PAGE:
One nestbox had a mixed white and pale blue eggs.  I tried to determine if two females were laying, but could only witness one female bluebird at the box location during the week the eggs were laid, 1 by 1, each day.

Another box had a female bluebird lay 5 eggs, then another female bluebird entered a week later and laid her 4 eggs and buried the first female’s clutch.  There is a possibility they had a fight over the box or the first female bluebird was killed and the 2nd female found the nestbox soon after and used the nest.  The second clutch of 4 did hatch and fledge.  I found the first 5 eggs inside the nest material when I cleaned the box out.

In spite nesting was a month later this year than average, I had several nestboxes with 3 broods.

Latest fledge ever of bluebirds on the trail since 2007:  August 30th

I had a good year for Carolina Chickadee nestings.  Only 1 egg of 16 did not hatch.  All others hatched and fledged successfully.

Two nestboxes NOT my protocol and not my property were monitored that existed on installations with no predator guards.  One was a fence line/wood post on a local church’s grounds and the other was on the school property’s ball field on a utility pole.  Box boxes were at about 5.5 feet high off the ground.  Once I established species and final egg clutch laying completed, I fastened securely Noel Guards at those two nestboxes, pronged them out, and conducted twice-a-week surveillance of the nestboxes for activity using binoculars.   Both boxes fledged birds successfully—species were bluebirds.

I know from witnessing this that bird species WILL remove dead young if they are small enough to lift and exit from the 1.5” entry holes.   This is also true for unviable, unhatched eggs, though mostly either the eggs remain in the nest or get buried inside the nest by a parent bird.  In the instance I can do so, after the 4th day, I will try to manually remove unhatched eggs myself using a plastic spoon.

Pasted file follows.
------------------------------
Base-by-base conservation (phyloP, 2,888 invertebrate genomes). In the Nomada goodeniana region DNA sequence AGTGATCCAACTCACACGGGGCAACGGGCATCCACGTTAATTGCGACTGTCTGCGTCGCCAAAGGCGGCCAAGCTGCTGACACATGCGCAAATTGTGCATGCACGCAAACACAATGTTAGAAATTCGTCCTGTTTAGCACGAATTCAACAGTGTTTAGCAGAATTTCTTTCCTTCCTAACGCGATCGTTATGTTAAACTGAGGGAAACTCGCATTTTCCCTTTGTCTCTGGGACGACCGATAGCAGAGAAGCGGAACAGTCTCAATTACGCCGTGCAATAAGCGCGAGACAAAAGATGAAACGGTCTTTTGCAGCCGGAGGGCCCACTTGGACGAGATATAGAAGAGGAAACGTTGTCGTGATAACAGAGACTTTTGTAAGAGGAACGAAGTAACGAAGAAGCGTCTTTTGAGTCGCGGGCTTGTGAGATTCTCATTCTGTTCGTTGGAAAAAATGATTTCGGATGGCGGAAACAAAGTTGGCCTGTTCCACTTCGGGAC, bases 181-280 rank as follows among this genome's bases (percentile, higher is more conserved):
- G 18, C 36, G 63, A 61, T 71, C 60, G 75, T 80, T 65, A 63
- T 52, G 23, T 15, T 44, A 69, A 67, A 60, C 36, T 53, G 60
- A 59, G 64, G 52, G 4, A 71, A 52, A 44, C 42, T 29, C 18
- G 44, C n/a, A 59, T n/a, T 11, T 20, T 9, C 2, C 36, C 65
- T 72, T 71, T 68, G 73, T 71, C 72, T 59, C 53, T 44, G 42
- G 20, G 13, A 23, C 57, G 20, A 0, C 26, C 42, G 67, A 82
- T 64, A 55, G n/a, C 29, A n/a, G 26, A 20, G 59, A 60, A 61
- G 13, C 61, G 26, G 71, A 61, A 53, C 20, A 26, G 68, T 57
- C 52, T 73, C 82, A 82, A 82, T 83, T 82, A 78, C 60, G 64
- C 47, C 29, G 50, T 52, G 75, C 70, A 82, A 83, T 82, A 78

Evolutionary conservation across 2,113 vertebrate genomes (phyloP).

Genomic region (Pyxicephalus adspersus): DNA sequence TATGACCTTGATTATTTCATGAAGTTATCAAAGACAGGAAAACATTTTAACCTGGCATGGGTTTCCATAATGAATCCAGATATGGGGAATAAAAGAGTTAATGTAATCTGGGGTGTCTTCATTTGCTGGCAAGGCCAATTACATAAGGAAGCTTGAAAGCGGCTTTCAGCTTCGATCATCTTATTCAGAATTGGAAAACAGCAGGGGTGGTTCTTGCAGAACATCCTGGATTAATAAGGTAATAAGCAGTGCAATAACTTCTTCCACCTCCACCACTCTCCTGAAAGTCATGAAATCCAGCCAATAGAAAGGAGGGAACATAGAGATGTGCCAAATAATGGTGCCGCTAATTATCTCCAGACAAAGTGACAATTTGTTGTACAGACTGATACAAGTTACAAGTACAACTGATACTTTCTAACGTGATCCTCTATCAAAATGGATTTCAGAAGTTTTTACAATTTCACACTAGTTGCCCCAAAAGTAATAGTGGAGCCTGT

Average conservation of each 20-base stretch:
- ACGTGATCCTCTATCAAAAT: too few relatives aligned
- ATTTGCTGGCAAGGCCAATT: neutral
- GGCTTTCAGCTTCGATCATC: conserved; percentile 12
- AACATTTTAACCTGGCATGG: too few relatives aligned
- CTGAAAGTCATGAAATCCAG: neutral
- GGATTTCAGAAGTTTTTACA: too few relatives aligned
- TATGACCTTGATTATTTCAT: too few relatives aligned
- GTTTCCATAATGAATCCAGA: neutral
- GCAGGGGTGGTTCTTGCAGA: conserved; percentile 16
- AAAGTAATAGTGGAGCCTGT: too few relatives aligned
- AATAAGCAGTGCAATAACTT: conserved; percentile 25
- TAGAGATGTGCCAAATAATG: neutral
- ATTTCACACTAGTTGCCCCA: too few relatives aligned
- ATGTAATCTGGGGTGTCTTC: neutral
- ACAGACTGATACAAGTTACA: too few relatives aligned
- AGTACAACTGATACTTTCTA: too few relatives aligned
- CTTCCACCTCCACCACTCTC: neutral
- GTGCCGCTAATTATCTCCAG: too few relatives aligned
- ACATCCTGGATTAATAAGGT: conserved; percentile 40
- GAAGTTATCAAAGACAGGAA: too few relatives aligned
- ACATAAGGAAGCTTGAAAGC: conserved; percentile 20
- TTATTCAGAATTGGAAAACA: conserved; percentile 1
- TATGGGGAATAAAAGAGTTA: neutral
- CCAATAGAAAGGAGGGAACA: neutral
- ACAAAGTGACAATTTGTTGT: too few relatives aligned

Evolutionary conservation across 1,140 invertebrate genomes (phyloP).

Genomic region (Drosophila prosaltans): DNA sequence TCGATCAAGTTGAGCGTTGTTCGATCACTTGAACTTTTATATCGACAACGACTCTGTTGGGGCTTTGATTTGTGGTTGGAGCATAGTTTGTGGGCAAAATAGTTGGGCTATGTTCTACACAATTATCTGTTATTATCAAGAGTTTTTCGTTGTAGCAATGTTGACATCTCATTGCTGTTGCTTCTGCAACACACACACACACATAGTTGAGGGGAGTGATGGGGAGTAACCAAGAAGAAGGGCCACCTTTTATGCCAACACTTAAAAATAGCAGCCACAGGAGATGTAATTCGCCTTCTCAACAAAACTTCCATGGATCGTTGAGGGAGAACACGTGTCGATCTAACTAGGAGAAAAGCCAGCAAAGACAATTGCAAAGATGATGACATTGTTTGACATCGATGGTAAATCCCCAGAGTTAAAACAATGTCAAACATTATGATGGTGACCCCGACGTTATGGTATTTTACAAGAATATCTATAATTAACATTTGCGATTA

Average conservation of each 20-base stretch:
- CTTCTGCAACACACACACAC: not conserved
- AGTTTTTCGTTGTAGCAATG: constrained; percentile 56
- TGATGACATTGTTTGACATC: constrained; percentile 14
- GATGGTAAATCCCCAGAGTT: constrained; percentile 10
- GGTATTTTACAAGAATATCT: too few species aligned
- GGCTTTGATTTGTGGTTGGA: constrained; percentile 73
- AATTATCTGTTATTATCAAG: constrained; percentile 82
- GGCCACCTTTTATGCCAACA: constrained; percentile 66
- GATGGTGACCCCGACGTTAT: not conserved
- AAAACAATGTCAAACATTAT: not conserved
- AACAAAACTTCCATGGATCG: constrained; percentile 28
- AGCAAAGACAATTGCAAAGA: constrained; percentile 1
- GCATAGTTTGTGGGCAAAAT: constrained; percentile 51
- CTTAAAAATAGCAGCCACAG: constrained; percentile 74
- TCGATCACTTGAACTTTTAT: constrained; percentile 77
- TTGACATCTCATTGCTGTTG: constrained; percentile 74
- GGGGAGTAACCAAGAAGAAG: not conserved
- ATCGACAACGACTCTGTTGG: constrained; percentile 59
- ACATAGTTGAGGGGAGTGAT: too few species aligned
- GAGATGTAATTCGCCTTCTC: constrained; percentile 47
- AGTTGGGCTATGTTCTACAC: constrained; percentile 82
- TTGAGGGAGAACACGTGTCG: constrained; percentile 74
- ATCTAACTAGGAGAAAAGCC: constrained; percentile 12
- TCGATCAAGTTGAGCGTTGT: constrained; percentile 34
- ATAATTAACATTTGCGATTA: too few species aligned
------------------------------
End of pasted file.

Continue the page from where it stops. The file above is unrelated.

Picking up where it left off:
I am no longer experimenting with hardware cloth screen on nestbox floors.  Though I agree it helps with keeping nests drier, I do not find them helping keeping blowfly larvae from young as the larvae still sit inside the nest material at night, not falling below the nest through the gaps in the screens.  I am only using diatomaceous earth in ALL nests, all broods, to eradicate ALL parasites inside the nest material, mostly to eradicate blowfly larvae, but also mites and ants.

Due the nestboxes being well designed – the Carl Little Design – I have had NO WET NESTS from rain water getting inside the boxes and NO HEAT deaths due to inadequate ventilation, even with boxes in the sunlight.   The hottest day I logged this year along the trail was about 96 degrees.  Once it gets higher than 98, I would be concerned and would attempt to shade the boxes manually.  This was not necessary this year.

I did notice some nestboxes always occupied every year were NOT occupied this year.  I am thinking it is because we had a loss of bluebird populations in our area, all over Virginia, to severe winter weather and repeat freezing temperatures (enough to freeze homeowner’s pipes!).

I had one newly-installed nestbox by request of a neighbor that was late in the season (Memorial Day weekend).  It went unfound and unoccupied this year.  Next year, I expect it to be discovered and used.

~~~~

By:  CBB    Owner-Manager of the Woolwine House Bluebird Trail, Est. 2008.

Pretty Eastern Bluebird egg clutch.

Pretty Eastern Bluebird egg clutch.

OK, so you see us here. Please feed us!

OK, so you see us here. Please feed us!

Pretty Eastern Bluebird young soon to fledge. Don't you love their color? I never use flash on the young birds inside the nestbox. That is very intrusive!

Pretty Eastern Bluebird young soon to fledge. Don’t you love their color? I never use flash photography on the young birds inside the nestbox. That is very intrusive!

Mixed color clutch. I watched this box daily. I did not see more than one female laying in this box. Each egg was laid consecutively each morning, one by one. It appears the first egg was pale blue, the second egg was even paler blue, than the next 3 eggs were white. Perhaps her pigment gene in her oviduct was weak--possibly a first time laying female.